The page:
While Republicans across the board were ready to give up on Todd Akin after he made bizarre claims about rape and pregnancy, the Republican candidate for the U.S. Senate is not going anywhere. Polls show that the race has been tighter than anticipated, given the hugely negative response after Akin’s comments on “legitimate rape”—and Akin can no longer back out. But can he win based on his opposition to Obamacare and big government, after all that's happened?
In a press conference on Tuesday, Akin said, “I don’t believe that [dropping out] is really my decision. That decision was made by the voters of the state of Missouri. And I have one purpose going into November, and that’s replacing Claire McCaskill.”
Akin cited McCaskill’s support of Obamacare as the primary that Missourians should not re-elect the incumbent Democratic senator. Certainly health care is a pressing issue in the state. According to recent census data, 1 in 8 Missourians are uninsured. Moreover, the number of uninsured people in Missouri has been rising since 2009, possibly due to a large drop in employer-based health insurance plans in the state.
But the need for better health care does not lead to consensus about how such coverage should be obtained, either within the state or on a national level. Missouri itself is staunchly opposed to federal health care reform. In November, voters in Missouri will have the chance to vote on a proposition which seeks to prohibit Governor Jay Nixon’s administration from implementing a provision of the federal health care law which requires states to set up online health insurance programs by 2014. (Nixon has said that he will not require an exchange.)
In general, Missourians tend to distrust the health care law, and McCaskill’s support of Obamacare was seen to be a liability in her quest for reelection. Akin returned to health care arguments on Wednesday quipping that Missouri residents “didn’t want the efficiency of the federal government and the compassion of the IRS running their health care system.”
McCaskill, in turn, has criticized the Republican Party for spreading misinformation about the health care law. She has also commented that if Missourians “give it a chance, they might be surprised how much they like it.” Now that Akin has passed the point of no return in his campaign, McCaskill is launching a new ad criticizing the Republican for his “legitimate rape” remark, asking, “What will he say next?”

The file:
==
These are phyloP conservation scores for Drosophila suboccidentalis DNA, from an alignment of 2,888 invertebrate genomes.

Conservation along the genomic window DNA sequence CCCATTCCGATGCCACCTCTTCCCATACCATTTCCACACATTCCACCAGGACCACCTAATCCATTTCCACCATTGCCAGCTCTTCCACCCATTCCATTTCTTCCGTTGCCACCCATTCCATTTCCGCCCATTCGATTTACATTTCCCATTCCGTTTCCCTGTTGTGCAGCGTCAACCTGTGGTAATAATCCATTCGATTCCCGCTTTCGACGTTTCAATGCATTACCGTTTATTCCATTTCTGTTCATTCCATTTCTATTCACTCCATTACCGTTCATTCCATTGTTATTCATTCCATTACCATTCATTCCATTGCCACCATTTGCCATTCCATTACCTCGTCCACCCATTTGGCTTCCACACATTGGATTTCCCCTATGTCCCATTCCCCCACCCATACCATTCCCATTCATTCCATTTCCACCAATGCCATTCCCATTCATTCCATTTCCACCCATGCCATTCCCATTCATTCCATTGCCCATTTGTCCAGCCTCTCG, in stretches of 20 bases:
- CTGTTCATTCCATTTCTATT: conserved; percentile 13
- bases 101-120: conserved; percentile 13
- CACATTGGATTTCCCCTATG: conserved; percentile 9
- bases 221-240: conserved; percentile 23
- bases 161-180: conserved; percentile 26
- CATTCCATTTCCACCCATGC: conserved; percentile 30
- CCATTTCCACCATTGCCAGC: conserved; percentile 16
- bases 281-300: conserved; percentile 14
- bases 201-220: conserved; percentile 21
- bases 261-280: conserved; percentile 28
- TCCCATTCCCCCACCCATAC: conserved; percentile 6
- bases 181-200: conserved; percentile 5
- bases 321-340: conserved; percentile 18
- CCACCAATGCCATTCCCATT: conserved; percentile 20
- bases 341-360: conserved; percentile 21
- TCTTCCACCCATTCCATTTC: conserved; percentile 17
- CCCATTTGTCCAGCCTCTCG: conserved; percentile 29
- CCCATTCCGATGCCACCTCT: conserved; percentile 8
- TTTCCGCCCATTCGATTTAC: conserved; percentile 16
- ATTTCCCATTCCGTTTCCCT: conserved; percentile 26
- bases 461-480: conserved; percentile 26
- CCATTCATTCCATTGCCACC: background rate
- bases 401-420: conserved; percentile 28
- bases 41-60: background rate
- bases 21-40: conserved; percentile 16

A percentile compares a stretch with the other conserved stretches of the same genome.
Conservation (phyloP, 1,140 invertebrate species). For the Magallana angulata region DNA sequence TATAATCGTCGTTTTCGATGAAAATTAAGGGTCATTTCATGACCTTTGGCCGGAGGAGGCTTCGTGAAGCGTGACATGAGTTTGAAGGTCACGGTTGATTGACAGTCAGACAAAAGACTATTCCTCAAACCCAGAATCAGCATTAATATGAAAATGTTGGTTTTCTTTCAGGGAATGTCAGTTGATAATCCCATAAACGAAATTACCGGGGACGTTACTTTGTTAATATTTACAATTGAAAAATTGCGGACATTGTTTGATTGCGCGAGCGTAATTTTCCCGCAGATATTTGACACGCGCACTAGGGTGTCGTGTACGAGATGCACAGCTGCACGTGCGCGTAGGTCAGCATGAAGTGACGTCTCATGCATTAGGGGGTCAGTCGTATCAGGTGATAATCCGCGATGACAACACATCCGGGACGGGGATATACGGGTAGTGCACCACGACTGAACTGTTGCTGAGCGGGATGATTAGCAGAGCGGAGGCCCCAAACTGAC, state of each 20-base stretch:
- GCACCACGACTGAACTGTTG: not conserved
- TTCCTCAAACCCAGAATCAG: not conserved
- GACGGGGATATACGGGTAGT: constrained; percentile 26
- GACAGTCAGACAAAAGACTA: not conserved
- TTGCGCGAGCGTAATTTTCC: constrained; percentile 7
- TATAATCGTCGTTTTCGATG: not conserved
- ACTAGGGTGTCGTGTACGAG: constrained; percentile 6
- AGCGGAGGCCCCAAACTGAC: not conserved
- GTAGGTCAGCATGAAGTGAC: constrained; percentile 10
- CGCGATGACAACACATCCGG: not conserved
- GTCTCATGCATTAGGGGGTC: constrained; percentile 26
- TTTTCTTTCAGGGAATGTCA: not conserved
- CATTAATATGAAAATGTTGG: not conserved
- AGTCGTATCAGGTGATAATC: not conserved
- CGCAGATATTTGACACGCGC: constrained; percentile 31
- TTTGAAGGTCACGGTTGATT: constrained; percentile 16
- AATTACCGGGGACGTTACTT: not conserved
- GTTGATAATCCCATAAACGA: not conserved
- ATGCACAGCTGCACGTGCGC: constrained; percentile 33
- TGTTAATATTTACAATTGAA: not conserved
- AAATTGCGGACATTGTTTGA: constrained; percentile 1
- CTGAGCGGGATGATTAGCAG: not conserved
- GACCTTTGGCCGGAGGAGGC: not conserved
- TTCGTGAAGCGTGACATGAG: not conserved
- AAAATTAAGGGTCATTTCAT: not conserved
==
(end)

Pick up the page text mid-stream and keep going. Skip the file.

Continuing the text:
But Akin assured the crowd that despite the scandal over his comment, his campaigning efforts are going smoothly.
“The citizens I’ve talked to say ‘You are mainstream Missouri. We want you, Congressman Akin, as our senator, and particularly we want you now, because we know that people can’t buy you, and that you’re going to stand up for this state, and this country, and not be part of any special interest group.’”
On Wednesday, the Missouri Republican Party issued a statement supporting Akin’s candidacy for the U.S. Senate: “Claire McCaskill is far too liberal for Missouri — voting with Barack Obama 95% of the time since 2010 and supporting every major piece of his reckless agenda. We are confident that Todd will defeat McCaskill in November, and the Missouri Republican Party will do everything we can to assist in his efforts.”
And on Thursday, former presidential candidate Rick Santorum and Senator Jim DeMint of South Carolina came out in support of Akin for very similar reasons. They wrote, “[McCaskill’s] support of President Obama's job-killing, big-spending policies are sending our country into an economic abyss. And her passionate support of ObamaCare is ensuring healthcare costs go up while quality of care goes down. Simply put, we cannot afford six more years of Senator McCaskill."
“A lot of people in politics specialize in asking this question: can we win?” concluded Akin. “But there’s another question that’s more fundamental: what’s the right thing to do? There’s an amazing correlation —when you do the right thing, you end up winning anyways.”
Whether or not Akin can win on his anti-Obamacare platform remains to be seen. Certainly health care is a divisive issue, but can Akin really count on differences in opinion over Obamacare to win him a Senate seat, especially as other equally divisive comments he’s made over the years are dragged into the spotlight?